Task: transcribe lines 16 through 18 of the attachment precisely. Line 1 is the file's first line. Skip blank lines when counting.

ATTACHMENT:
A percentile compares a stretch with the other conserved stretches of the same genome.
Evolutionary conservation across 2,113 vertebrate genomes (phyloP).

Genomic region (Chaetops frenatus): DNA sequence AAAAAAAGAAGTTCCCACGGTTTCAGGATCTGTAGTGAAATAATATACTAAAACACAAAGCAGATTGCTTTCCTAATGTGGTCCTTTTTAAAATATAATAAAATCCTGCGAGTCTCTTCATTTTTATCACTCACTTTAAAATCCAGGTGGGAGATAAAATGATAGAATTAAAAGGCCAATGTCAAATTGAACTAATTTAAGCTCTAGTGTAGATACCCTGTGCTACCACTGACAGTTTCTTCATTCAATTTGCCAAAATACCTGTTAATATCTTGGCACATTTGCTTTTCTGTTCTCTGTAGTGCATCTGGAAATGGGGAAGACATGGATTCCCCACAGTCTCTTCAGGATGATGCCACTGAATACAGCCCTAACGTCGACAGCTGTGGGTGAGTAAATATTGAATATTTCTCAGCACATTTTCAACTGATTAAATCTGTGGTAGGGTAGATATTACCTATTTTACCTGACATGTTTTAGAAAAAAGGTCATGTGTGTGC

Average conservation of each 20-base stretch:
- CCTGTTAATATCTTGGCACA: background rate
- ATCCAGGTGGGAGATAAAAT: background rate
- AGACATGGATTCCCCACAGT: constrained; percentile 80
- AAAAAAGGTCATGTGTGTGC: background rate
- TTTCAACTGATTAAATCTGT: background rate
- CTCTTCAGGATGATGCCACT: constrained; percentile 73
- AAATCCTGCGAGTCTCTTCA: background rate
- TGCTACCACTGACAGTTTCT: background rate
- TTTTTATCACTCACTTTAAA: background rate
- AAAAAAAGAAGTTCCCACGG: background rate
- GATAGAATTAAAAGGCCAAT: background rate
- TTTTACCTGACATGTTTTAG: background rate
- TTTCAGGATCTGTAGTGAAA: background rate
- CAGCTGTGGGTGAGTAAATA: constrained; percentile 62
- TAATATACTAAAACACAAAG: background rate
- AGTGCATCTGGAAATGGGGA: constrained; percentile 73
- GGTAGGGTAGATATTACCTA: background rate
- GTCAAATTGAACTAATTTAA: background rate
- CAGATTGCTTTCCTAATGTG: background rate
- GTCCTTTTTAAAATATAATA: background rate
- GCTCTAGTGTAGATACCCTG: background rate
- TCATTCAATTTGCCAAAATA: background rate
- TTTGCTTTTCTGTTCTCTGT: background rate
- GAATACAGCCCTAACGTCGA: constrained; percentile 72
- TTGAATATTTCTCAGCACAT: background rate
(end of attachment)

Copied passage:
- TTTTACCTGACATGTTTTAG: background rate
- TTTCAGGATCTGTAGTGAAA: background rate
- CAGCTGTGGGTGAGTAAATA: constrained; percentile 62